42nd Street at DPAC Sparkles Like a 10-Carat Diamond!

Caitlin Ehlinger (center) sparkles as Peggy Sawyer in 42nd Street (photo by Chris Bennion)
Caitlin Ehlinger (center) sparkles as Peggy Sawyer in 42nd Street (photo by Chris Bennion)
Caitlin Ehlinger (center) sparkles as Peggy Sawyer in <em>42nd Street</em> (photo by Chris Bennion)
Caitlin Ehlinger (center) sparkles as Peggy Sawyer in 42nd Street (photo by Chris Bennion)

Everyone loves a rags-to-riches story. When that story is 42nd Street: The Song-and-Dance Fable of Broadway, a tale of the lights of Broadway coming to light again after the worst depression this country has ever experienced, it earns the reputation of quintessential heartwarming musical. It also earned two 1981 Tony Awards® — for Best Musical and Best Choreography — and another two Tonys when the show was revived on Broadway in 2001.

This week, a sparkling new production of 42nd Street, produced by Troika Entertainment and directed by Mark Bramble, is lighting up the stage at the Durham Performing Arts Center as part of DPAC‘s SunTrust Broadway Series. But the American dream story that provides the show’s backbone remains the same.

With songs as recognizable as “I Only Have Eyes for You” and “We’re in the Money” and a company full of world-class tap dancers, this production sparkles like a 10-carat diamond. The setting takes full advantage of the Busby Berkeley/ Zeigfeld Follies tradition, opening with the stage framed like a 1920s Broadway theater, complete with red velvet curtain. The Tony Award-winning design team includes scenic designs by Beowulf Boritt, costumes by Roger Kirk, lighting by Ken Billington, and sound by Peter Fitzgerald.

Caitlin Ehlinger and Matthew J. Taylor star as Peggy Sawyer and Julian Marsh (photo by Chris Bennion)
Caitlin Ehlinger and Matt Taylor star as Peggy Sawyer and Julian Marsh in 42nd Street at the Durham Performing Arts Center (photo by Chris Bennion)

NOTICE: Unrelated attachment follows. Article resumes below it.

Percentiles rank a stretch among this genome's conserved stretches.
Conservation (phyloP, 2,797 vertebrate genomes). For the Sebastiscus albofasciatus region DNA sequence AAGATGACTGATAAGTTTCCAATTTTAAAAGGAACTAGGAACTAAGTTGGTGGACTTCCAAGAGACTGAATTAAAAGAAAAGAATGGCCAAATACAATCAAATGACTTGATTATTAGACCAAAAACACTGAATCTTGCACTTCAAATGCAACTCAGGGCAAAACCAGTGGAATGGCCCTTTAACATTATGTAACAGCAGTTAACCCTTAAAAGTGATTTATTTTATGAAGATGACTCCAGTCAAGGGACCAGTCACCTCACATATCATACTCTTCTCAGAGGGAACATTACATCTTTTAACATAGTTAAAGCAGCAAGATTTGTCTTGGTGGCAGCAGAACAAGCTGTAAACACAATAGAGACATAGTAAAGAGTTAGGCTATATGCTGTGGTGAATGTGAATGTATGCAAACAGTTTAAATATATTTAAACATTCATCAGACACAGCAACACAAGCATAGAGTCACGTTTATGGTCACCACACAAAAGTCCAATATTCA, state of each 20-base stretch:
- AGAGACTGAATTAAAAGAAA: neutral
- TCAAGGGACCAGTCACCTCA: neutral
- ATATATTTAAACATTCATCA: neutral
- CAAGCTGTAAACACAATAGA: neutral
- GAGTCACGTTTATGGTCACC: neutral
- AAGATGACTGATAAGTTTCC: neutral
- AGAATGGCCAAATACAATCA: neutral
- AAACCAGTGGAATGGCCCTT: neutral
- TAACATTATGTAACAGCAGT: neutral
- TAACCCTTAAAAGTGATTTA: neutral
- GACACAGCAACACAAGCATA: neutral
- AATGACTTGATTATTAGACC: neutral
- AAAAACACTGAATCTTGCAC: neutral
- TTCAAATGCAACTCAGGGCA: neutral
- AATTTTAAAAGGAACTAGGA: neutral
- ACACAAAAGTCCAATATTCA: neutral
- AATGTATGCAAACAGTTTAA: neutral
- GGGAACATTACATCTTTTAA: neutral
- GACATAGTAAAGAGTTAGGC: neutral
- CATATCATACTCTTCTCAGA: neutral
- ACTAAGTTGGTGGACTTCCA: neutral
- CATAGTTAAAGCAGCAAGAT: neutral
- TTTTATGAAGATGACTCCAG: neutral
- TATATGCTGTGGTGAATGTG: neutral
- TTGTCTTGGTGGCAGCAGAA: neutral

Busby Berkeley, who created the 1933 movie about the rise of starstruck Peggy Sawyer (played by relative newcomer Caitlin Ehlinger) from Allentown, PA ingénue to Broadway star, was known for creating over-the-top musicals. His dancing/singing production numbers utilized enough gusto and glitz to enthrall an audience that had been brought to its knees by a long and devastating battle with a worldwide economic slump. Though he was often critiqued for his objectification of women, his talent for entertaining his fans surpassed those concerns.

New York City is as much a character in this show as the stars battling to become a light along the Great White Way. The city is the background for chit-chat aboutPretty Lady, the new show by director Julian Marsh (Matthew J. Taylor); and when that red curtain rises, it reveals tap-dancing legs encased in multicolored tap shoes. It’s a rousing opening that showcases April 28, 1933 and a Broadway getting back on its feet after the crash. Pretty Lady choreographer Andy Lee (Lamont Brown), and writers Maggie Jones (Britte Steele) and Bert Barry (Steven Bidwell) are preparing a chorus of singers and dancers for their audition with Marsh when Peggy rushes in, late for the audition, and slams directly into Marsh himself.

The sparks between them are obvious immediately, and part of that chemistry has to do with Caitlin Ehlinger herself. Innocence and self-confidence come naturally to the talented newcomer. Ehlinger has a voice the resonates with 1930s guile and the ability to out-dance just about everyone on the stage, and it’s obvious that her rise to fame will be equivalent to that of her Peggy Sawyer character. On the other hand, Matt Taylor’s Marsh is strong and passionate; and when he sings “42nd Street” toward the end of the show, his musicality and way of making the song his own brings down the house.

Blake Stadnik (left) and Kaitlin Lawrence star as Billy Lawlor and Dorothy Brock (photo by Chris Bennion)
Blake Stadnik (left) and Kaitlin Lawrence star as Billy Lawlor and Dorothy Brock (photo by Chris Bennion)